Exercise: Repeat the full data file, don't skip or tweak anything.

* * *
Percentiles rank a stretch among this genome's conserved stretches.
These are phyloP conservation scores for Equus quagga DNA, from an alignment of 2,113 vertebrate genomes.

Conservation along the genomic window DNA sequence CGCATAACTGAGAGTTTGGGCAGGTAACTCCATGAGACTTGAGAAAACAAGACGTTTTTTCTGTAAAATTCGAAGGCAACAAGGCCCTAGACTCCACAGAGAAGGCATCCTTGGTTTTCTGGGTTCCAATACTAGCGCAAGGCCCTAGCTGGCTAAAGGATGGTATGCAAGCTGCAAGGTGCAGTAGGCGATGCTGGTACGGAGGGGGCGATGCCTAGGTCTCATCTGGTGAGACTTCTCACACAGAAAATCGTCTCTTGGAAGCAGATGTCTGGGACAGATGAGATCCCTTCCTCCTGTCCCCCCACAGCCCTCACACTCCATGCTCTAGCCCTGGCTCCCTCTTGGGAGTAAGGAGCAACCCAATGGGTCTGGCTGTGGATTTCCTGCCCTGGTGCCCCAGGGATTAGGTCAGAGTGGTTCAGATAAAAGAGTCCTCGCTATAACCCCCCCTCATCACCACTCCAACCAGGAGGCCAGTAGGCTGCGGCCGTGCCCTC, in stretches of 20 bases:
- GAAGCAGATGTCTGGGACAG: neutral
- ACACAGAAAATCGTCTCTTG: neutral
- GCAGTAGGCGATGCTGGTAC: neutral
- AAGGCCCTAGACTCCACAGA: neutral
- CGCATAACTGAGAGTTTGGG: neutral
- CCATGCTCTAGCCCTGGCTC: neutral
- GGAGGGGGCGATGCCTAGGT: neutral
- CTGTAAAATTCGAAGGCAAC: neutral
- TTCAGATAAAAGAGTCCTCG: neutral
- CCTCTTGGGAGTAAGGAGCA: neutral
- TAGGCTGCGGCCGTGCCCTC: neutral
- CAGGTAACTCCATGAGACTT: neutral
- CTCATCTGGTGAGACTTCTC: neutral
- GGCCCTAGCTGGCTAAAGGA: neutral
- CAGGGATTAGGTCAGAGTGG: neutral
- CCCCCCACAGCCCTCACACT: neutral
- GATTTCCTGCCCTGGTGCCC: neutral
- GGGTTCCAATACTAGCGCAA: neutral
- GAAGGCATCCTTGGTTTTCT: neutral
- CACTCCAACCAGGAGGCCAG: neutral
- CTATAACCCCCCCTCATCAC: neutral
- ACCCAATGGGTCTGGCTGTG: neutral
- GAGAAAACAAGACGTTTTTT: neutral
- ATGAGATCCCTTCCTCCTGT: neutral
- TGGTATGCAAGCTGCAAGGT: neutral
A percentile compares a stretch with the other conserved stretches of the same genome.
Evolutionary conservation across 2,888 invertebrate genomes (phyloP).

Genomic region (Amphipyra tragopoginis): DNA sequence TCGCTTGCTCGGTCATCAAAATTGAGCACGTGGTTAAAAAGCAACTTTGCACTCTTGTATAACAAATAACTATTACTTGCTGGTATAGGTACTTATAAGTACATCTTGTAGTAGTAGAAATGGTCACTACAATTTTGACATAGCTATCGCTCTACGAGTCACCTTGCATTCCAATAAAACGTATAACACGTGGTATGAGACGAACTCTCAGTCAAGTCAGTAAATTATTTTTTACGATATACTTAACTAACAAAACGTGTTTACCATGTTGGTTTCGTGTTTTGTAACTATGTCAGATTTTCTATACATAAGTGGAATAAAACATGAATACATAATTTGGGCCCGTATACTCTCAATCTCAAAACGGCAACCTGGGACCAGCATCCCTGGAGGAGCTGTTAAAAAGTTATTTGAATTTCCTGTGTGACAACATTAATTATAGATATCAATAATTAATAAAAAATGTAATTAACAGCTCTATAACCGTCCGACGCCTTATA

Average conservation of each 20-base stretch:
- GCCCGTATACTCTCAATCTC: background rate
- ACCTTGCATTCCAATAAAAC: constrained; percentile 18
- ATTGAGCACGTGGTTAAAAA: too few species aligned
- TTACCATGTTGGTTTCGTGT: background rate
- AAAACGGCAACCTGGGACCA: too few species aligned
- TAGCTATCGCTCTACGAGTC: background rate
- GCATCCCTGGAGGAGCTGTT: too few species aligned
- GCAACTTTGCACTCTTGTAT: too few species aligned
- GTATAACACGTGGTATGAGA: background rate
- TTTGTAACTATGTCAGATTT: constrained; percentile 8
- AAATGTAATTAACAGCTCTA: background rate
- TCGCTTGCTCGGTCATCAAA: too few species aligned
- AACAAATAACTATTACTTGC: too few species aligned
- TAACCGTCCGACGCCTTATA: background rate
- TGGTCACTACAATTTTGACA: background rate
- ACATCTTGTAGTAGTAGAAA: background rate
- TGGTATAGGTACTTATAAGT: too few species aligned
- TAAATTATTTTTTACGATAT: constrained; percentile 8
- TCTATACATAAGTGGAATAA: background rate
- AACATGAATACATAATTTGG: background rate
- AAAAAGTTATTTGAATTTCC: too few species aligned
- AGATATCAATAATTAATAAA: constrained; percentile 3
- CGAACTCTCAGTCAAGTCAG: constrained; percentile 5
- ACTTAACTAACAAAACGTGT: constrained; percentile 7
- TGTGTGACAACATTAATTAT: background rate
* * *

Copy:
Percentiles rank a stretch among this genome's conserved stretches.
These are phyloP conservation scores for Equus quagga DNA, from an alignment of 2,113 vertebrate genomes.

Conservation along the genomic window DNA sequence CGCATAACTGAGAGTTTGGGCAGGTAACTCCATGAGACTTGAGAAAACAAGACGTTTTTTCTGTAAAATTCGAAGGCAACAAGGCCCTAGACTCCACAGAGAAGGCATCCTTGGTTTTCTGGGTTCCAATACTAGCGCAAGGCCCTAGCTGGCTAAAGGATGGTATGCAAGCTGCAAGGTGCAGTAGGCGATGCTGGTACGGAGGGGGCGATGCCTAGGTCTCATCTGGTGAGACTTCTCACACAGAAAATCGTCTCTTGGAAGCAGATGTCTGGGACAGATGAGATCCCTTCCTCCTGTCCCCCCACAGCCCTCACACTCCATGCTCTAGCCCTGGCTCCCTCTTGGGAGTAAGGAGCAACCCAATGGGTCTGGCTGTGGATTTCCTGCCCTGGTGCCCCAGGGATTAGGTCAGAGTGGTTCAGATAAAAGAGTCCTCGCTATAACCCCCCCTCATCACCACTCCAACCAGGAGGCCAGTAGGCTGCGGCCGTGCCCTC, in stretches of 20 bases:
- GAAGCAGATGTCTGGGACAG: neutral
- ACACAGAAAATCGTCTCTTG: neutral
- GCAGTAGGCGATGCTGGTAC: neutral
- AAGGCCCTAGACTCCACAGA: neutral
- CGCATAACTGAGAGTTTGGG: neutral
- CCATGCTCTAGCCCTGGCTC: neutral
- GGAGGGGGCGATGCCTAGGT: neutral
- CTGTAAAATTCGAAGGCAAC: neutral
- TTCAGATAAAAGAGTCCTCG: neutral
- CCTCTTGGGAGTAAGGAGCA: neutral
- TAGGCTGCGGCCGTGCCCTC: neutral
- CAGGTAACTCCATGAGACTT: neutral
- CTCATCTGGTGAGACTTCTC: neutral
- GGCCCTAGCTGGCTAAAGGA: neutral
- CAGGGATTAGGTCAGAGTGG: neutral
- CCCCCCACAGCCCTCACACT: neutral
- GATTTCCTGCCCTGGTGCCC: neutral
- GGGTTCCAATACTAGCGCAA: neutral
- GAAGGCATCCTTGGTTTTCT: neutral
- CACTCCAACCAGGAGGCCAG: neutral
- CTATAACCCCCCCTCATCAC: neutral
- ACCCAATGGGTCTGGCTGTG: neutral
- GAGAAAACAAGACGTTTTTT: neutral
- ATGAGATCCCTTCCTCCTGT: neutral
- TGGTATGCAAGCTGCAAGGT: neutral
A percentile compares a stretch with the other conserved stretches of the same genome.
Evolutionary conservation across 2,888 invertebrate genomes (phyloP).

Genomic region (Amphipyra tragopoginis): DNA sequence TCGCTTGCTCGGTCATCAAAATTGAGCACGTGGTTAAAAAGCAACTTTGCACTCTTGTATAACAAATAACTATTACTTGCTGGTATAGGTACTTATAAGTACATCTTGTAGTAGTAGAAATGGTCACTACAATTTTGACATAGCTATCGCTCTACGAGTCACCTTGCATTCCAATAAAACGTATAACACGTGGTATGAGACGAACTCTCAGTCAAGTCAGTAAATTATTTTTTACGATATACTTAACTAACAAAACGTGTTTACCATGTTGGTTTCGTGTTTTGTAACTATGTCAGATTTTCTATACATAAGTGGAATAAAACATGAATACATAATTTGGGCCCGTATACTCTCAATCTCAAAACGGCAACCTGGGACCAGCATCCCTGGAGGAGCTGTTAAAAAGTTATTTGAATTTCCTGTGTGACAACATTAATTATAGATATCAATAATTAATAAAAAATGTAATTAACAGCTCTATAACCGTCCGACGCCTTATA

Average conservation of each 20-base stretch:
- GCCCGTATACTCTCAATCTC: background rate
- ACCTTGCATTCCAATAAAAC: constrained; percentile 18
- ATTGAGCACGTGGTTAAAAA: too few species aligned
- TTACCATGTTGGTTTCGTGT: background rate
- AAAACGGCAACCTGGGACCA: too few species aligned
- TAGCTATCGCTCTACGAGTC: background rate
- GCATCCCTGGAGGAGCTGTT: too few species aligned
- GCAACTTTGCACTCTTGTAT: too few species aligned
- GTATAACACGTGGTATGAGA: background rate
- TTTGTAACTATGTCAGATTT: constrained; percentile 8
- AAATGTAATTAACAGCTCTA: background rate
- TCGCTTGCTCGGTCATCAAA: too few species aligned
- AACAAATAACTATTACTTGC: too few species aligned
- TAACCGTCCGACGCCTTATA: background rate
- TGGTCACTACAATTTTGACA: background rate
- ACATCTTGTAGTAGTAGAAA: background rate
- TGGTATAGGTACTTATAAGT: too few species aligned
- TAAATTATTTTTTACGATAT: constrained; percentile 8
- TCTATACATAAGTGGAATAA: background rate
- AACATGAATACATAATTTGG: background rate
- AAAAAGTTATTTGAATTTCC: too few species aligned
- AGATATCAATAATTAATAAA: constrained; percentile 3
- CGAACTCTCAGTCAAGTCAG: constrained; percentile 5
- ACTTAACTAACAAAACGTGT: constrained; percentile 7
- TGTGTGACAACATTAATTAT: background rate